I talked in detail about the San Francisco 49ers on Friday’s live stream. I think they’ve been given an easy ride by the media for what was a very confusing process of moving up to #3. Neither Mac Jones or Trey Lance, in my opinion, were worth that pick. Yet they gave up their 2022 and 2023 first rounders for the privilege to make the decision between the two. That’s obscene.
I wonder if there was some buyers remorse, given Jones (and maybe Lance) would’ve been available at #12. With hindsight, it felt like a knee-jerk reaction to a frustrating 2020 season and as a Seahawks fan who has studied all of Lance’s college games, I’m not overly concerned with his arrival in the NFC West.
Many Niners fans were celebrating the fact they didn’t give up so much for someone with a dad-bod — but they might want to check out Lance’s tape before getting too excited. Especially his one outing in 2020 — an ugly performance against Central Arkansas.
It certainly feels like the Seahawks usurped the Rams by taking Eskridge, with Tutu Atwell essentially a distant Plan B. The additions of Bobby Brown and Robert Rochell deserve praise but overall LA’s class didn’t feel like a game changer.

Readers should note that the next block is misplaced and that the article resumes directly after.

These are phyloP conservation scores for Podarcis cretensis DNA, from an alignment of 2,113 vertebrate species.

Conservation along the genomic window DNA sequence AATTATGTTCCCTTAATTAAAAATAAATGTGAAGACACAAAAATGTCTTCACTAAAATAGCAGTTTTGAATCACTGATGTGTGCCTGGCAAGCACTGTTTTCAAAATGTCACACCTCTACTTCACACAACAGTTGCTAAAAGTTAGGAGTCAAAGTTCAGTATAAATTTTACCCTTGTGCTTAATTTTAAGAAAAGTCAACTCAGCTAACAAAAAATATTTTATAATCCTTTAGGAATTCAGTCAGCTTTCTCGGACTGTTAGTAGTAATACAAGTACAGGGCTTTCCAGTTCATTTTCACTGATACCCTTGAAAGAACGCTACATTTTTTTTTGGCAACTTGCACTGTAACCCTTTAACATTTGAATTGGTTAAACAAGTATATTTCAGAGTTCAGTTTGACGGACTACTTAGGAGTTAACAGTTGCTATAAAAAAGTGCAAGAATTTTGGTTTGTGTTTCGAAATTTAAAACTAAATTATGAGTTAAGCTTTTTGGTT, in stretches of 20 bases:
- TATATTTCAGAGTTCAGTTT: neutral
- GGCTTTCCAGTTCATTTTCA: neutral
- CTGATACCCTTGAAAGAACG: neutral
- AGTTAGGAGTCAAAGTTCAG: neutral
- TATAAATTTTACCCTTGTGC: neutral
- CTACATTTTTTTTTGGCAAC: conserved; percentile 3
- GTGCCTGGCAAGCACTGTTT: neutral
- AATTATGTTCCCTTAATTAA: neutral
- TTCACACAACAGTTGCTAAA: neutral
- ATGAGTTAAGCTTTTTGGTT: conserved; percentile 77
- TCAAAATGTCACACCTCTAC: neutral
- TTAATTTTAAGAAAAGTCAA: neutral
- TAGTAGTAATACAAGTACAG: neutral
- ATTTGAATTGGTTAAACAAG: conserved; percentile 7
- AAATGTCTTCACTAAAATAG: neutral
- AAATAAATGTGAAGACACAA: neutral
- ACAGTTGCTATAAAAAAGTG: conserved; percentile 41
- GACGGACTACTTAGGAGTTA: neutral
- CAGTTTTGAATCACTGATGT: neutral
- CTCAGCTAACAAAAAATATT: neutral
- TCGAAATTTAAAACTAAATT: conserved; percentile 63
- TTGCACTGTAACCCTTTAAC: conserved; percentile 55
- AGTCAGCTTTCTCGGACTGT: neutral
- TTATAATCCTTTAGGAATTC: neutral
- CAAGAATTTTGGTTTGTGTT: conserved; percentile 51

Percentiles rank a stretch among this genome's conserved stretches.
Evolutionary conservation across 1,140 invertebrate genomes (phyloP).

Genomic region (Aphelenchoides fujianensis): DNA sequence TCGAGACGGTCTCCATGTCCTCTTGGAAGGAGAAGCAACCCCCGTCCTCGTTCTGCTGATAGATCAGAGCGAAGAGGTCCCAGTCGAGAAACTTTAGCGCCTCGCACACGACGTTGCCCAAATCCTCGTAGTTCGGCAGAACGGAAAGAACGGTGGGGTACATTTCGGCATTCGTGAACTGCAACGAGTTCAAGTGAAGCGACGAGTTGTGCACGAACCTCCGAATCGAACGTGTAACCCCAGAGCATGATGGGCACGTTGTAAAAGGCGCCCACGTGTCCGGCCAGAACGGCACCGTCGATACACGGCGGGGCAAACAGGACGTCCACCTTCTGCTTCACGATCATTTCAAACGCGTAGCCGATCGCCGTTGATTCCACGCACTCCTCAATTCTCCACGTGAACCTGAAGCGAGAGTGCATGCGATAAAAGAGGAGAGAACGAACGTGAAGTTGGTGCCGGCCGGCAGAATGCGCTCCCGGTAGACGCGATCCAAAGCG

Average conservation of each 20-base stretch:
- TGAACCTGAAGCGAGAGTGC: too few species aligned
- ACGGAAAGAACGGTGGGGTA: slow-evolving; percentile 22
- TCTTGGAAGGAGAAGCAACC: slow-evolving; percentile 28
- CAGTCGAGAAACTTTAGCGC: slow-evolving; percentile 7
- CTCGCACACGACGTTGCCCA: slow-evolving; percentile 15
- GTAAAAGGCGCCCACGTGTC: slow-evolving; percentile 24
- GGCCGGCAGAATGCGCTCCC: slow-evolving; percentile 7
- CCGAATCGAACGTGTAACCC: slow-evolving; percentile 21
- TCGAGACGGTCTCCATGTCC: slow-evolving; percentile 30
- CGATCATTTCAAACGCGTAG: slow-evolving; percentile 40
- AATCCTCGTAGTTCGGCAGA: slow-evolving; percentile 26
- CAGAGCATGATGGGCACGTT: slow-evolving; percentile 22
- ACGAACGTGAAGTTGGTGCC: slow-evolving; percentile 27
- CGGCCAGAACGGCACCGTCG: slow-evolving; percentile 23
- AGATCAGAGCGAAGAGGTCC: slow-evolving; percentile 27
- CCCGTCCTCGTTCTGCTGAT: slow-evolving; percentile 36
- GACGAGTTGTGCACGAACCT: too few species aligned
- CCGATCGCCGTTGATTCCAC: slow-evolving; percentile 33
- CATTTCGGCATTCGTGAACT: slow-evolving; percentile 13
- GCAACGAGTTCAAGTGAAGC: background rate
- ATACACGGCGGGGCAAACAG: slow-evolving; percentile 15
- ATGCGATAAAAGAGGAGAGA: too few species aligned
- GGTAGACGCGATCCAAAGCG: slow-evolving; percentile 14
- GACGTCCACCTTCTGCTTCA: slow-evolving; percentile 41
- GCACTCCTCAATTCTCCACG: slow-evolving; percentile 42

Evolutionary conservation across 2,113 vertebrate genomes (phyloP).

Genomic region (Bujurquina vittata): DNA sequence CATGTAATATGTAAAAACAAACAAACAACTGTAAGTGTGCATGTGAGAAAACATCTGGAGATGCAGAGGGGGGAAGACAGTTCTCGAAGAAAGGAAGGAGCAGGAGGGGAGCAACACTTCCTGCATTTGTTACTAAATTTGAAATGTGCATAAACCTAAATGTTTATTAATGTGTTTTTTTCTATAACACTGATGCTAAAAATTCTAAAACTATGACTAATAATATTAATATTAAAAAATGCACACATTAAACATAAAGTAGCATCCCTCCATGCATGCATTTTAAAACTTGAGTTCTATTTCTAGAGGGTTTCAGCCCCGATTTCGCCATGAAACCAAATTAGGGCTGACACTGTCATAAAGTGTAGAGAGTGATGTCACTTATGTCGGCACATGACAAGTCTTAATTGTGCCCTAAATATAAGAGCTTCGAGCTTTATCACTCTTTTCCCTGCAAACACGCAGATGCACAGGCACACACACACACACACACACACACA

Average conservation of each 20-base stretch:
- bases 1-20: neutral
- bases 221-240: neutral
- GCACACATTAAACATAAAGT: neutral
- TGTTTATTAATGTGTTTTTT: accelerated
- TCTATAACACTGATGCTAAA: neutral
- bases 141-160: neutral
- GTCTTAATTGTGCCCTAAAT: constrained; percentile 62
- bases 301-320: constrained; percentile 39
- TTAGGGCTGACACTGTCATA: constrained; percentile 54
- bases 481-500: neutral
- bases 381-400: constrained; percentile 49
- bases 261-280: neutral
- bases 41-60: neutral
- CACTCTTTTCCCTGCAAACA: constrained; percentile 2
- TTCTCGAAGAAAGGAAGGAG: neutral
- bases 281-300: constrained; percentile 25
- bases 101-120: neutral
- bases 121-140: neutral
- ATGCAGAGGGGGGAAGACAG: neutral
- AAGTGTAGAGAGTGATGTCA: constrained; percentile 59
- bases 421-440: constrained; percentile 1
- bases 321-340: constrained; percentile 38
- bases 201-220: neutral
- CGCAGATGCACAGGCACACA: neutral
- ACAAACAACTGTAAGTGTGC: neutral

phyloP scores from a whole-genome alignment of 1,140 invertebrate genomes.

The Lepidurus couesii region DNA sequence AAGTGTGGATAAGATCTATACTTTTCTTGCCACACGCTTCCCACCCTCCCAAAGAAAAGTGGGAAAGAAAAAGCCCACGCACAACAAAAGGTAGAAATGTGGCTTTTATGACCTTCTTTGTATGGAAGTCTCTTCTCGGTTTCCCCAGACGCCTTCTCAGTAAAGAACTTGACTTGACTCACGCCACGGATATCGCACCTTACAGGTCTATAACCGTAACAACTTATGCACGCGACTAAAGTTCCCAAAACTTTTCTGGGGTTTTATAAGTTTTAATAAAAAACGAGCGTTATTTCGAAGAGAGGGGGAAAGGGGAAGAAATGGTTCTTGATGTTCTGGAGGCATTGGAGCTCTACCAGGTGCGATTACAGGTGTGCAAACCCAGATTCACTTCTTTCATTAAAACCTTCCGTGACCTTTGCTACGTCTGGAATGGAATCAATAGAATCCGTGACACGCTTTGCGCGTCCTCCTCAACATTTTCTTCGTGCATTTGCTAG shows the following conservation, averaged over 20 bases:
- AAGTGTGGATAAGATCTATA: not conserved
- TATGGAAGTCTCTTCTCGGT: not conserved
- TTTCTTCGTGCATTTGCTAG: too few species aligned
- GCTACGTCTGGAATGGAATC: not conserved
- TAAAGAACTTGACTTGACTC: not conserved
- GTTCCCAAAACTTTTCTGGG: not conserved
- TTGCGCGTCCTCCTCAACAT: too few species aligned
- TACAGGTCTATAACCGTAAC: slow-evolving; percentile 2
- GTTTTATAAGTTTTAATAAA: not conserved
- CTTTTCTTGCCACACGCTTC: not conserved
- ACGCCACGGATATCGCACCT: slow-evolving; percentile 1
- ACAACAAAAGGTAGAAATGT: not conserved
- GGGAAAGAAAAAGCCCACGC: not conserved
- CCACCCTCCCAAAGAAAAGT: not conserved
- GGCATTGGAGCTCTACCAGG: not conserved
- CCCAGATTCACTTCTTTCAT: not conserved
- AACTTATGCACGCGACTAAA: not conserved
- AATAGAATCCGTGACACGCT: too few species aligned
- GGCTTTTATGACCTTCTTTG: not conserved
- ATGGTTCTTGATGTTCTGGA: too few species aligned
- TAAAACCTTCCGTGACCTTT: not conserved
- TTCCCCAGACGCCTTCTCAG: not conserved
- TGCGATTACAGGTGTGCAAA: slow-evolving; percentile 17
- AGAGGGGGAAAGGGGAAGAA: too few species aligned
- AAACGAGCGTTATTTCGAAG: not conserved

As for the Cardinals, I like Zaven Collins but I’m not sure that’s an elevating pick in the top-20. Rondale Moore is a gadget player without Eskridge’s downfield ability. It feels like a so-so group for Arizona.
I thought the Broncos’ new GM George Paton had an outstanding first draft and the Jets made some serious moves to take a big step forward. The Chiefs continued their strong off-season with an impressive class, the Lions set about creating their new culture through the trenches and other teams such as Washington, Baltimore and Pittsburgh made smart moves.
I wouldn’t say any of Seattle’s NFC West foes, however, took a giant leap forward.
Tom Pelissero is reporting the Seahawks are signing Tamorrion Terry, which would be an excellent addition.
Cade Johnson, who I graded in round three, is also signing. I would highly recommend checking out my interview with him from February:
Other signings include Jared Hocker (OL), Pier-Olivier Lestage (OL), Bryan Mills (CB), B.J. Emmons (RB), Josh Johnson (RB), Connor Wedington (WR/KR), Jon Rhattigan (LB), Jake Curhan (OL) and Greg Eiland (OL).